Survey suggests nimbyism over new housing is on the wane
PUBLISHED: 10:15 28 July 2014
Archant Norfolk Photographic © 2011
A steep fall in opposition to new housing close to people’s homes shows that nimbyism is on the wane, a Norfolk MP and planning minister has implied.
Newly-published findings from the 2013 British Social Attitudes Survey showed the number of people against new homes being built in their local area fell from 46% of respondents in 2010, to 31% in 2013.
The report found the strongest opposition to new housing came from people living in “a small city or town” – 34% – and those living in “a country village” – 32%. However, it also said opposition had fallen most sharply among these groups.
The report’s authors wrote: “Opposition fell across all age, tenure and income subgroups and among respondents living in different types of areas. However, home owners, those living in small cities and towns and in rural areas were still more likely to be opposed than renters and those living in large cities.”
Great Yarmouth MP Brandon Lewis, who was promoted to minister of state for housing and planning in this month’s government reshuffle, said the increasing acceptance of new developments in local areas was due to the government’s planning reforms, which introduced a presumption in favour of “sustainable development”.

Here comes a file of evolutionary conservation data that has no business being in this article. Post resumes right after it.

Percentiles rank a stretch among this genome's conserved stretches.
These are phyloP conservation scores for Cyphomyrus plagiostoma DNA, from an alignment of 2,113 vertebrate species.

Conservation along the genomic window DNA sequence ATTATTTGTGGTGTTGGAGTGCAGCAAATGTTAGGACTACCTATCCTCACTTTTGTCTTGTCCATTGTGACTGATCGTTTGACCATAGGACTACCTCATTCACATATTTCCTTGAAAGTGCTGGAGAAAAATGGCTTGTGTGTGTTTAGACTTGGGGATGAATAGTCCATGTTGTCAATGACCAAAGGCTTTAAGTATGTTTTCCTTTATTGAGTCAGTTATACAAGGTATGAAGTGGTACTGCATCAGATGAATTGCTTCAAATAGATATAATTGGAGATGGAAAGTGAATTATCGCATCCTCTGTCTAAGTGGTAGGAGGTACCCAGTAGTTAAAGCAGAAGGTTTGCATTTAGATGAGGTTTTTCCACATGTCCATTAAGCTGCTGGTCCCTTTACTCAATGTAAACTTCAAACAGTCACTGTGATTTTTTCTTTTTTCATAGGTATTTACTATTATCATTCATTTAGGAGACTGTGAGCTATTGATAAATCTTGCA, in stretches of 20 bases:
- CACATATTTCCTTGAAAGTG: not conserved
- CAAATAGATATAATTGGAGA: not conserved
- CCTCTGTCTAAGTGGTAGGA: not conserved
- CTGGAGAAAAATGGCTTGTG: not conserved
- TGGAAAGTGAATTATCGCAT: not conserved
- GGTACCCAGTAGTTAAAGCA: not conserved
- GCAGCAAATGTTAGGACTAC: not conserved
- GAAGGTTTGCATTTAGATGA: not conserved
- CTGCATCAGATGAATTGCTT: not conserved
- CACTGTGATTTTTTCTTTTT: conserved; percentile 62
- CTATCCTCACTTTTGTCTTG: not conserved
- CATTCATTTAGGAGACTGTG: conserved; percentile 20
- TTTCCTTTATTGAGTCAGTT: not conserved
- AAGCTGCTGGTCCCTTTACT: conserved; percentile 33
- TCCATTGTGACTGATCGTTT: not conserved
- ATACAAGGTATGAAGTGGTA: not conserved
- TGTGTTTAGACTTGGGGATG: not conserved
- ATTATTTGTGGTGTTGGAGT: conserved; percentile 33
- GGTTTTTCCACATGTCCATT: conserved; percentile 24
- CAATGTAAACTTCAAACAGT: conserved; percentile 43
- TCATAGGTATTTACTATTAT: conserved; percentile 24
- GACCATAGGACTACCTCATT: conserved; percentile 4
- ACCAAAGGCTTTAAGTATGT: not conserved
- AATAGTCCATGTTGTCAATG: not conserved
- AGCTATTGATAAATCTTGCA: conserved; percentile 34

He said: “This changing mind-set can now be seen in the pipeline of projects coming through the reformed planning system. Last year successful applications for major housing schemes were up 23%, and planning permissions were granted for 216,000 new homes.
“The new planning system puts local people in control, so if they want to build more homes, they will.”
The term “nimby”, which refers to people who support developments in theory but “not in my back yard”, was popularised by Conservative environment secretary Nicholas Ridley in the 1980s.
Last November, a blueprint for where 37,000 new homes should be built in and around Norwich received the green light.
A number of proposed housing developments in Norfolk have attracted high-profile opposition from nearby residents in the past year, including some in Holt, Heacham, Horsford, Downham Market and Trowse.
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